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Missoula elementary school's gun safety assembly draws criticism
Hellgate Elementary

Missoula elementary school's gun safety assembly draws criticism

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Hellgate Elementary School Superintendent Doug Reisig talks in the middle school building in March 2016 about the district’s proposals to expand.

Hellgate Elementary School’s decision to hold a gun safety assembly produced by a prominent gun lobbyist has drawn pushback on social media from some parents and community members.

The presentation, which is set to be given to first-, second- and third-graders, on Sept. 17, is published by Montana Shooting Sports Association. The MSSA and its president, Gary Marbut, have spent decades advocating for deregulating firearms in Montana.

Hellgate Elementary Superintendent Douglas Reisig said he was aware of the messy politics around guns and gun safety, but sought out the presentation as part of his duty to keep kids safe. He also said that while the presentation and associated pamphlet were created and published by Marbut’s organization, representatives from the Western Montana Fish and Game Association, the group that owns the shooting range in Hellgate Canyon, actually would be making the presentation.

“That was a mistake on my part,” Reisig said of naming the MSSA in his letter to parents about the assembly. “But you can’t divorce the politics from reality, so what we’re providing is safety education. We’ll deal with the politics down the road, but I want to make sure that kids have the background to keep them safe in the event they do encounter a firearm.”

A Montana state law, which Marbut helped push through the Legislature, encourages public schools to maintain firearms safety education courses, though does not require it. Reisig said he was just following the direction of the state when he set up the assembly.

According to records from a May 13 Hellgate Elementary school board meeting, Marbut informed the board of the statute, and presented to the board the idea of bringing his “Be Safe: Gun Safety for Boys and Girls in Montana” to the school.

On Monday, Sept. 9, four days after parents were notified of the assembly, Reisig emailed the Western Montana Fish and Game Association wondering if the “Be Safe” program and the scheduled presenter, Lynnette Sims, still had the group’s endorsement.

“Not only does Western Montana Fish and Game Association endorse the program, we actually provide funding for Lynette Sims (sic) to provide the education in the local Missoula Schools,” association president Randy Stemple replied.

The email, provided to the Missoulian by Marbut, also provided links to letters of support for the “Be Safe” program from current Office of Public Instruction Superintendent Elsie Arntzen, a Republican, and a former OPI superintendent, Linda McCulloch, a Democrat.

Parents of schoolchildren set to attend the assembly were sent a letter explaining the school’s decision to hold the assembly, as well as a “Be Safe” pamphlet outlining the presentation. The letter also provided parents the ability to opt out of having their child attend the presentation.

Reisig said he included the “Be Safe” pamphlet for full transparency, and students who opted out would be taken to an alternative learning opportunity, though plans for what that will be are still in the works, he said.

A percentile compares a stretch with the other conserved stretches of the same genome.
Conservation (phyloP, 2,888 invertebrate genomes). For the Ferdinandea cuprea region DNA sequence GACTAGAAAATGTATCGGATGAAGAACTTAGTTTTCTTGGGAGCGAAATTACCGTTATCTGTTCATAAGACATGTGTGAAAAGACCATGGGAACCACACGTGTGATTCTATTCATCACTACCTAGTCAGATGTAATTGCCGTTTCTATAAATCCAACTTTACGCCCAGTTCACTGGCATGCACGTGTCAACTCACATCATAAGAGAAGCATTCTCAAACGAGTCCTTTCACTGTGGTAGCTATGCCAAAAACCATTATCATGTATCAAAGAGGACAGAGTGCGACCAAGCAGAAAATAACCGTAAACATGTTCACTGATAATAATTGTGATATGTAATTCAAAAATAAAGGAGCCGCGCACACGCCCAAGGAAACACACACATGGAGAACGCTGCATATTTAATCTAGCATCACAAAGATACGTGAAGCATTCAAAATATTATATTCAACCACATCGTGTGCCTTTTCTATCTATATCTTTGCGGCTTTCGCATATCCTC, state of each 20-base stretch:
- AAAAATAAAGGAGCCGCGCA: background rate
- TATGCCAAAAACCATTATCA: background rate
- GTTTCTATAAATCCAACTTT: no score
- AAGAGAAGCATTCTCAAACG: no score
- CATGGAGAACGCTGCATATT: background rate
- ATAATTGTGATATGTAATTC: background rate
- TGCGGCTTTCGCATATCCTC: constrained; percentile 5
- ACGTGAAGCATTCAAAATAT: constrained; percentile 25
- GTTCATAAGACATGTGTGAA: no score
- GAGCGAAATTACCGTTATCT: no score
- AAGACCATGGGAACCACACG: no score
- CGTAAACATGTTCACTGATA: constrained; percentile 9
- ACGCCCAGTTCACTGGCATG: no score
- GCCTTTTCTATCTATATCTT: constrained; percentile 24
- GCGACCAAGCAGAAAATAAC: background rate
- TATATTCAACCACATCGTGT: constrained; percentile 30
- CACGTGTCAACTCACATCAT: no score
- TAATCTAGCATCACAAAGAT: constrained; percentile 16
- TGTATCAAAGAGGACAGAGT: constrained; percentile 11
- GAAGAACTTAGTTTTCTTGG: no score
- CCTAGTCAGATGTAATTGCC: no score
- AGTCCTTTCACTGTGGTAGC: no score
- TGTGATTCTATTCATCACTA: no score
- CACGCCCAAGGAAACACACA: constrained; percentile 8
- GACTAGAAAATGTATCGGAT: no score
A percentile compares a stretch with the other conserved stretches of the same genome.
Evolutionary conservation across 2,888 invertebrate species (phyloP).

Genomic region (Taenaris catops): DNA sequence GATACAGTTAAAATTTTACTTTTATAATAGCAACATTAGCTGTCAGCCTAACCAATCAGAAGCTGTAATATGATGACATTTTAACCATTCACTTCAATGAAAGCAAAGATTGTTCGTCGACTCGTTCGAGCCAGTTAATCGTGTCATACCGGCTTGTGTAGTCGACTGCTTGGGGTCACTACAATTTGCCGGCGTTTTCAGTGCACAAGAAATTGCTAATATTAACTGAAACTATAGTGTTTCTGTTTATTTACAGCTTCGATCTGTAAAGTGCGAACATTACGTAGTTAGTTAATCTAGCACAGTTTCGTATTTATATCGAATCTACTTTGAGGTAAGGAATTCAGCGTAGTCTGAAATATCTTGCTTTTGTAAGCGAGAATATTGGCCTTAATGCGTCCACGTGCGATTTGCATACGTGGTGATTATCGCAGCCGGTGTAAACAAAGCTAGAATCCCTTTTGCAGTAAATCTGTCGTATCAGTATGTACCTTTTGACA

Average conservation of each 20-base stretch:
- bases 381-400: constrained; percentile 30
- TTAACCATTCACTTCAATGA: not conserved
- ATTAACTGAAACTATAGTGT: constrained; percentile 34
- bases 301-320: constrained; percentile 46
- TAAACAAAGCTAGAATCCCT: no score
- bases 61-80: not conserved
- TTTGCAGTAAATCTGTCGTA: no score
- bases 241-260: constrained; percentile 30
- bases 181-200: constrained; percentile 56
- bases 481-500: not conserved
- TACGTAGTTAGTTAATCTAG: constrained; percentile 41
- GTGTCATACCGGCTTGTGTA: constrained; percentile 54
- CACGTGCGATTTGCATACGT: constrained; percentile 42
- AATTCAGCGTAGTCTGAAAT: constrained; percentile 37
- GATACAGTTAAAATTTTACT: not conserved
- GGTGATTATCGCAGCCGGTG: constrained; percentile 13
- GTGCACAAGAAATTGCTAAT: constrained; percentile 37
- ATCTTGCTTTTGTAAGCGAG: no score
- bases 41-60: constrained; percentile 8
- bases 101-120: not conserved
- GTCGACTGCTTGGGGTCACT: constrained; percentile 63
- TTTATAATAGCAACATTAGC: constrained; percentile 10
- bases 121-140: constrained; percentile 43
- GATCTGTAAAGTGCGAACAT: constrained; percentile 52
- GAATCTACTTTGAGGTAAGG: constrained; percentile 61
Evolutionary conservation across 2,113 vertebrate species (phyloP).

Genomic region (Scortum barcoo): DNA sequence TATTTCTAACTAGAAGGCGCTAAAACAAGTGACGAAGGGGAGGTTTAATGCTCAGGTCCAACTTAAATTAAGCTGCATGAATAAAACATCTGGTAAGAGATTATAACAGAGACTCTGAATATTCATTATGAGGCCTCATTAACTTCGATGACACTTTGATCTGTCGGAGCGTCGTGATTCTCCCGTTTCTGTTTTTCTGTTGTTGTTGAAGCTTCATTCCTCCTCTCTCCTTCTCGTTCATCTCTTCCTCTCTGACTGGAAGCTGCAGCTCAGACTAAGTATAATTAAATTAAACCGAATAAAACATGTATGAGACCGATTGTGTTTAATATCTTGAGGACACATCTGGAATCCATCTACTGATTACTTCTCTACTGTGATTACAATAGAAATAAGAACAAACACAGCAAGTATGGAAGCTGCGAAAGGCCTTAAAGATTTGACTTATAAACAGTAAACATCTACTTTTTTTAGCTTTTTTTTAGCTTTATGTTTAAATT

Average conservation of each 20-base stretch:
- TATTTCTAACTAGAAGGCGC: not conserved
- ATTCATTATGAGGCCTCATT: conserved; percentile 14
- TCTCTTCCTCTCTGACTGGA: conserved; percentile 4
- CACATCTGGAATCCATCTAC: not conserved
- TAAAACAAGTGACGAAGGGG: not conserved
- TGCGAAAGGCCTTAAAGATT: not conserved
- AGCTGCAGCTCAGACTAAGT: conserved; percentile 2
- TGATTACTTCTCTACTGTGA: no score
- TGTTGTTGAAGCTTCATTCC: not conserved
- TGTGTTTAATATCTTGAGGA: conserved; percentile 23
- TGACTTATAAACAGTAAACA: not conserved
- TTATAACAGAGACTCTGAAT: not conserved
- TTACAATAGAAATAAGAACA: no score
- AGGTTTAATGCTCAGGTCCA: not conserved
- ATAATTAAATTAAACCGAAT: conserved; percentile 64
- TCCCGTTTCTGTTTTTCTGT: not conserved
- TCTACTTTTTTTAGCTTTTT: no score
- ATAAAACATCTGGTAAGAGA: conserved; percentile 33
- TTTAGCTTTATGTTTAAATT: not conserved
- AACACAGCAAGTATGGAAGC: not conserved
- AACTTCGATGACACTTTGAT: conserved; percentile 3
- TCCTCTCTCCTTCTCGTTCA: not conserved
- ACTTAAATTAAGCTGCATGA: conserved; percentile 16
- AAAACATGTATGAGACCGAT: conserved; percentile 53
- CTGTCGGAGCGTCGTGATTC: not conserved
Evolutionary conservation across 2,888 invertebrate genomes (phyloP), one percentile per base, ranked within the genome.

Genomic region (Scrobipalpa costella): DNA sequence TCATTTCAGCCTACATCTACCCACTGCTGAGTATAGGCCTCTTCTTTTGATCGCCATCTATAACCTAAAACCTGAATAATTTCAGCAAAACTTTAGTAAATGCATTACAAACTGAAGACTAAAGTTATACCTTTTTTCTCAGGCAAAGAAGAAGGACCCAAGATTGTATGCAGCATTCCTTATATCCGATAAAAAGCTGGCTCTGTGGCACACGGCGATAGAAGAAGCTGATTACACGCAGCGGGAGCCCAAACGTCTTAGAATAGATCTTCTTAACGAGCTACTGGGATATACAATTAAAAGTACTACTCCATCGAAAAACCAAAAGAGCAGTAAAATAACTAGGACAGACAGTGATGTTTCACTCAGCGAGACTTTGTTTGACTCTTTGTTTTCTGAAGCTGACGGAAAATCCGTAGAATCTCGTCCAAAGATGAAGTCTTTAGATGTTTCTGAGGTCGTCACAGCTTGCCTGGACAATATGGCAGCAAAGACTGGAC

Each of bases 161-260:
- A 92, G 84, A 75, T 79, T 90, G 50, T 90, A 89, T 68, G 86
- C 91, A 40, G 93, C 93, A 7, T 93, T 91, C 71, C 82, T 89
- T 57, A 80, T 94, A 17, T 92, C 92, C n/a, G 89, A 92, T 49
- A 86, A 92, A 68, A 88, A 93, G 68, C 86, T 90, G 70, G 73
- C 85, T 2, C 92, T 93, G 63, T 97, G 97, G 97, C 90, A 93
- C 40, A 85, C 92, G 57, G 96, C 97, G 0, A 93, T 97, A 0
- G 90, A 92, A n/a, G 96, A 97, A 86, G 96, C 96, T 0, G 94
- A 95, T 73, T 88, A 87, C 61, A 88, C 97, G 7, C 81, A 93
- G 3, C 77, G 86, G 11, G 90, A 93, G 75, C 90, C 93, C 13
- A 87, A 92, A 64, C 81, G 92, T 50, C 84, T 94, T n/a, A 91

The pamphlet includes a fictional story of two children growing up in a house with guns. It says that when they were very young, the parents had to keep the guns locked up, or as it says, “kid-proof the guns.”

It goes on to say that as the kids grew up and were taught not to play with electrical outlets or ride their bikes in the streets, the parents needed to “gun-proof the kids.”

The first rules it introduces to kids are to not touch a gun, and that if a friend does play with a real gun, to leave right away and tell an adult.

“As they grew older, their parents knew the time would come for Scott and Anna to get their first real guns,” the story reads.

Missoula City Council President Bryan von Lossberg, an advocate of gun control in the wake of increased mass shootings, said he thought the presentation missed the mark.

“I think it has a couple good points buried in it, but it's grossly incomplete,” von Lossberg said. “There’s a disclaimer on it that says, 'This is neutral on gun ownership.' That’s a farce. In the context of the pamphlet, it is laughable.”

Marbut defended the pamphlet's apparent endorsement of gun ownership by kids as being part of Montana culture.

“Lots of kids get their first BB gun when they’re between 6 or 8, a .22 at 10 to 12, hunter’s education at 13, and then their deer rifle,” Marbut said. “That’s the normal evolution in Montana. Certainly there are kids and families that don’t follow that mold, and that’s their business.”

According to the letter sent to parents, they need to return the signed letter by Sept. 13. 

One person criticizing the assembly on social media is Clara Mcrae, a UM freshman and co-founder of Helena Youth Against Gun Violence. Mcrae helped introduce a bill in the 2019 Legislature that would have required the Office of Public Instruction to regulate the types of gun safety education programs used in public schools. The bill did not pass; however in 2007, the Legislature did formally endorse Marbut’s “Be Safe” program.

“Marbut’s primary intention is (and always has been) loosening restrictions on firearms in any way possible,” Mcrae said in a tweet. “If there’s going to be firearm safety education in schools, that charge needs to be led by students and parents. Not right-wing lobbyist organizations.”

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